Cottagnoud P, Rossi M. Enterococcus avium osteomyelitis. Clin Microbiol Infect. 1998;4(5):290.
Na S, et al. Enterococcus avium bacteremia: a 12-year clinical experience with 53 patients. Eur J Clin Microbiol Infect Dis. 2012;31(3):303–10.
Okada A, Hangai M, Oda T. Bacteremia with an iliopsoas abscess and osteomyelitis of the femoral head caused by Enterococcus avium in a patient with end-stage kidney disease. Intern Med. 2015;54(6):669–74.
Yildirmak T, et al. Community-acquired intracranial suppurative infections: a 15-year report. Surg Neurol Int. 2014;5:142.
Ugur AR, et al. Enterococcus avium peritonitis in a child on continuous ambulatory peritoneal dialysis. Perit Dial Int. 2014;34(1):127–8.
Shin NR, et al. Isolation and characterization of human intestinal Enterococcus avium EFEL009 converting rutin to quercetin. Lett Appl Microbiol. 2016;62(1):68–74.
Yang H, et al. Accumulation of gamma-aminobutyric acid by Enterococcus avium 9184 in scallop solution in a two-stage fermentation strategy. Microb Biotechnol. 2016;9(4):478–85.
Jackman SD, et al. ABySS 2.0: resource-efficient assembly of large genomes using a Bloom filter. Genome Res. 2017;27(5):768–77.
Koren S, et al. Canu: scalable and accurate long-read assembly via adaptive k-mer weighting and repeat separation. Genome Res. 2017;27(5):722–36.
Luo R, et al. SOAPdenovo2: an empirically improved memory-efficient short-read de novo assembler. Gigascience. 2012;1(1):18.
Tatusova T, et al. NCBI prokaryotic genome annotation pipeline. Nucleic Acids Res. 2016;44(14):6614–24.
Lagesen K, et al. RNAmmer: consistent and rapid annotation of ribosomal RNA genes. Nucleic Acids Res. 2007;35(9):3100–8.
Lowe TM, Eddy SR. tRNAscan-SE: a program for improved detection of transfer RNA genes in genomic sequence. Nucleic Acids Res. 1997;25(5):955–64.
Grant JR, Stothard P. The CGView Server: a comparative genomics tool for circular genomes. Nucleic Acids Res. 2008;36(Web Server issue):W181–4.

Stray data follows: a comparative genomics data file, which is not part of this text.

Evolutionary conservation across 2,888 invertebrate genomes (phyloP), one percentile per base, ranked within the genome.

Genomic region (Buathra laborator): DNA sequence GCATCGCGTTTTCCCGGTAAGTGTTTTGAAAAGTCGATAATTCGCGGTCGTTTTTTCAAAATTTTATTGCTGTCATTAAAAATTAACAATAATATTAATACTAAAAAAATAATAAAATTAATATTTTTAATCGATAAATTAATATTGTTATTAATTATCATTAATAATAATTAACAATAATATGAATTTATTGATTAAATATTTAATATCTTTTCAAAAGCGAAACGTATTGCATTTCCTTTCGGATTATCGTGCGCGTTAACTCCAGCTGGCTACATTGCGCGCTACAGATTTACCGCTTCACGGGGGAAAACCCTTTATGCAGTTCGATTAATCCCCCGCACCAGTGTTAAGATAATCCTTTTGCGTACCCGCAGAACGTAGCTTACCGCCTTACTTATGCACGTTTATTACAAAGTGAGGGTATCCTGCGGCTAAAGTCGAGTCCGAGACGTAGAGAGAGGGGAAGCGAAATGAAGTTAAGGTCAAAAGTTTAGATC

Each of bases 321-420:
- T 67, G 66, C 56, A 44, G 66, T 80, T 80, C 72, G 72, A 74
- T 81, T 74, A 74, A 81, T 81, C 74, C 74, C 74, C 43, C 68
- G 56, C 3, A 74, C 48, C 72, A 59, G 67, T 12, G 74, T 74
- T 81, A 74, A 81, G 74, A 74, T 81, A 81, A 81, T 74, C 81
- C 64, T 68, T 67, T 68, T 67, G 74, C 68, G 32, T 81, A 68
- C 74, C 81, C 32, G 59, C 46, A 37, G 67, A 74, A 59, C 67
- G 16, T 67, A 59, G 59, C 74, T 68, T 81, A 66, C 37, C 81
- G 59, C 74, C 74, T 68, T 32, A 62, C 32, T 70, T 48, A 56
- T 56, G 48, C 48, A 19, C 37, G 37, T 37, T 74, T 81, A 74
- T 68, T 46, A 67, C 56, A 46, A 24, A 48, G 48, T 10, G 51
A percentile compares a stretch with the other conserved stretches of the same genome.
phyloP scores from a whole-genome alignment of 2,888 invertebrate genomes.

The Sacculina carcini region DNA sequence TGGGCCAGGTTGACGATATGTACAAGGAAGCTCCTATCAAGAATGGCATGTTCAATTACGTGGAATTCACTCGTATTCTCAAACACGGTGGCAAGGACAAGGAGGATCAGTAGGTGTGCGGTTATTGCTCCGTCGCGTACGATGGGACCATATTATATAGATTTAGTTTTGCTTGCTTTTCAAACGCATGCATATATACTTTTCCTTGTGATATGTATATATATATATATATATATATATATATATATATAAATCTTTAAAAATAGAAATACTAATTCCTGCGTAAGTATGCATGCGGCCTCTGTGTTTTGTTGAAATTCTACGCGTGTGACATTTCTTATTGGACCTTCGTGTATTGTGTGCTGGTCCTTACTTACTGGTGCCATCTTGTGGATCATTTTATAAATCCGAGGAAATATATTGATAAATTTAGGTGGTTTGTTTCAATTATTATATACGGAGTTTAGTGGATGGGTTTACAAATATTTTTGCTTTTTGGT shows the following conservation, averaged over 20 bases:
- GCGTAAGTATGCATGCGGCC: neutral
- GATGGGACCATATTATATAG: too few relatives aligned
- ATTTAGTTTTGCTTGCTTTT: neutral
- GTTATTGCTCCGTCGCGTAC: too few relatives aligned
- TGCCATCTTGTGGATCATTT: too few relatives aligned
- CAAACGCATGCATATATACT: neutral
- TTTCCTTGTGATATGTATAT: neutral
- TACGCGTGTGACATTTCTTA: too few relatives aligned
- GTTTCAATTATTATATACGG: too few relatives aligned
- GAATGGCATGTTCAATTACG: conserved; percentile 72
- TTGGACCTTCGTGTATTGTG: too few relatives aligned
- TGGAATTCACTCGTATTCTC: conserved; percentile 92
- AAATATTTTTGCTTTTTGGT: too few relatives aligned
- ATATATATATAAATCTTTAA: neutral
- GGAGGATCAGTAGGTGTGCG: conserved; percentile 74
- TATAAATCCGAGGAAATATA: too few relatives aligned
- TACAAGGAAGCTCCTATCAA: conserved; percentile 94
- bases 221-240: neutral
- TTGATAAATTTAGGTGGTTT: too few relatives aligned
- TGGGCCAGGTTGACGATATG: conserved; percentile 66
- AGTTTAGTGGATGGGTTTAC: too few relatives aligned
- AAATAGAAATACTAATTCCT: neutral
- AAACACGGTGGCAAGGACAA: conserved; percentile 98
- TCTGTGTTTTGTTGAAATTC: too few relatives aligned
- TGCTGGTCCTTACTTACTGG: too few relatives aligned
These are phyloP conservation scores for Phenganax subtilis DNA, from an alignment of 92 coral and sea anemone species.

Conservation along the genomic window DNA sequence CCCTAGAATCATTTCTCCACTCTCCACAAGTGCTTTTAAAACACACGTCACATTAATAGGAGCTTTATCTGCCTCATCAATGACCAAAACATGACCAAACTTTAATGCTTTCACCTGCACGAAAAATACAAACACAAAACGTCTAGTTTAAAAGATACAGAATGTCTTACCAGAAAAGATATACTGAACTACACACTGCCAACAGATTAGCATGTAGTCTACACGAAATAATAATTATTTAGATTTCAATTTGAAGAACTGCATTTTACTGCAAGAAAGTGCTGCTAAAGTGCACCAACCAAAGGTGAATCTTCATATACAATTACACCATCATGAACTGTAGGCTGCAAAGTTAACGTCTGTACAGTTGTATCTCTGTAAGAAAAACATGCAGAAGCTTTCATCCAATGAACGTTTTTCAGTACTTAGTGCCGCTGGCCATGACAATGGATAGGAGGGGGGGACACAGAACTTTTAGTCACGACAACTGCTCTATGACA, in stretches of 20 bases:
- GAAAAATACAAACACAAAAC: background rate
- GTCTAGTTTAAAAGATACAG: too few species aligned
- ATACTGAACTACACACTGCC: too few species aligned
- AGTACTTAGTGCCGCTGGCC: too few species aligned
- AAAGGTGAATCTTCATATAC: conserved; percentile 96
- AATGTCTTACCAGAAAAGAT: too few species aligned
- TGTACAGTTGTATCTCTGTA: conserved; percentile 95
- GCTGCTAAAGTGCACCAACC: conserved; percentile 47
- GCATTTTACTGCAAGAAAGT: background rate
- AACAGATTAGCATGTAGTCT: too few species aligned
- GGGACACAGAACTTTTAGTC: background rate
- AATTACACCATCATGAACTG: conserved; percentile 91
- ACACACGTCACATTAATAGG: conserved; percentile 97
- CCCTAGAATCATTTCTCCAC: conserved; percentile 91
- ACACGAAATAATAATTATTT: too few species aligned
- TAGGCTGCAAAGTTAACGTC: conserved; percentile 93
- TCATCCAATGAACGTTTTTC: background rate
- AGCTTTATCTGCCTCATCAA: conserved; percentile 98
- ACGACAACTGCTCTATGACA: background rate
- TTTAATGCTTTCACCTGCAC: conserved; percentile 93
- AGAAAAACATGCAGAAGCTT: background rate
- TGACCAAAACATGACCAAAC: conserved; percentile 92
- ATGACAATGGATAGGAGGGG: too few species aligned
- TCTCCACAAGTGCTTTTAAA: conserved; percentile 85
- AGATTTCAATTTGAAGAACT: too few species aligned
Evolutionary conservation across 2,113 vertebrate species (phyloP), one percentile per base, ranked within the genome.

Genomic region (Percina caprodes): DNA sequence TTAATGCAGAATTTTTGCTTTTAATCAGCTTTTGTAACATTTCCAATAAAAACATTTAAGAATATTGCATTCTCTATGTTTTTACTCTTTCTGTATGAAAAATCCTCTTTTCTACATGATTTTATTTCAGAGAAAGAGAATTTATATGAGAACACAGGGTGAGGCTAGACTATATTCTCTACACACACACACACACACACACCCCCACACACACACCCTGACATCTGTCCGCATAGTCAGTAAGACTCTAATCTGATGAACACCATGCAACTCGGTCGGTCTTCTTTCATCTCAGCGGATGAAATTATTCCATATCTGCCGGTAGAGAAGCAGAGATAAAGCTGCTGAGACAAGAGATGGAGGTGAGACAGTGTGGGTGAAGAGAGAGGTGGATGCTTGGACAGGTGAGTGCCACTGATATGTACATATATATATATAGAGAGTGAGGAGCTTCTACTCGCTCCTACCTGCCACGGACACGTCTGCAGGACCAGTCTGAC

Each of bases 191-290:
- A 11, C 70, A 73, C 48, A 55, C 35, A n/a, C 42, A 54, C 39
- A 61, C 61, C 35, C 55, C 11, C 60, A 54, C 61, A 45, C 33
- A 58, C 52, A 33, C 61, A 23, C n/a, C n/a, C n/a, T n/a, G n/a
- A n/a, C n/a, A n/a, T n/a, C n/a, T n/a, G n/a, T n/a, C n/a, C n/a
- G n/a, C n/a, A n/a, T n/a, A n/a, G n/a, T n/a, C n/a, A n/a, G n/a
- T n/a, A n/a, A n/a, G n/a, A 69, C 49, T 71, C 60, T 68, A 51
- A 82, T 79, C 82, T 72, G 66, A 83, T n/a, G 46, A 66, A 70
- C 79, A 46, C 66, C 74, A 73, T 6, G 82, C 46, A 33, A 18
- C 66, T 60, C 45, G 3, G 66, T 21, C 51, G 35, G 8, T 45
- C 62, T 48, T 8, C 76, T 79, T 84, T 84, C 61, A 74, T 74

Li L, Stoeckert CJ Jr, Roos DS. OrthoMCL: identification of ortholog groups for eukaryotic genomes. Genome Res. 2003;13(9):2178–89.
Edgar RC. MUSCLE: multiple sequence alignment with high accuracy and high throughput. Nucleic Acids Res. 2004;32(5):1792–7.
Guindon S, et al. New algorithms and methods to estimate maximum-likelihood phylogenies: assessing the performance of PhyML 3.0. Syst Biol. 2010;59(3):307–21.
Chen L, et al. VFDB 2016: hierarchical and refined dataset for big data analysis—10 years on. Nucleic Acids Res. 2016;44(D1):D694–7.
Begley M, Gahan CG, Hill C. The interaction between bacteria and bile. FEMS Microbiol Rev. 2005;29(4):625–51.
Bi J, et al. Bile salt tolerance of Lactococcus lactis is enhanced by expression of bile salt hydrolase thereby producing less bile acid in the cells. Biotechnol Lett. 2016;38(4):659–65.
Cassenego AP, et al. The CtsR regulator controls the expression of clpC, clpE and clpP and is required for the virulence of Enterococcus faecalis in an invertebrate model. Antonie Van Leeuwenhoek. 2016;109(9):1253–9.
Yang J, et al. Prevalence of diverse clones of vancomycin-resistant Enterococcus faecium ST78 in a Chinese Hospital. Microb Drug Resist. 2016;22(4):294–300.
Drolia R, et al. Listeria adhesion protein induces intestinal epithelial barrier dysfunction for bacterial translocation. Cell Host Microbe. 2018;23(4):470–84.
Larsen N, Jespersen L. Expression of virulence-related genes in listeria monocytogenes grown on danish hard cheese as affected by NaCl content. Foodborne Pathog Dis. 2015;12(6):536–44.
TY and LXL designed the study; LXL and QLZ isolated and identified the E. avium 352; TY and LXL analyzed data and wrote the manuscript; PW revised the manuscript; XLZ support this study and revised the manuscript. All authors read and approved the final manuscript.
Competing of interests
The authors declare that they have no competing interests.
Availability of data and materials
The completed genome sequence of E. avium 352 has been deposited into GenBank database with accession number CP034169 (chromosome) and CP034168 (plasmid), respectively.
Ethics approval and consent to participate
This study was approved by the ethics committees in Qilu hospital of Shandong University.
This research was supported by the Key Research and Development Program of Shandong Province (2017CXGC1215) and National Natural Science Foundation of China (81600428).
Springer Nature remains neutral with regard to jurisdictional claims in published maps and institutional affiliations.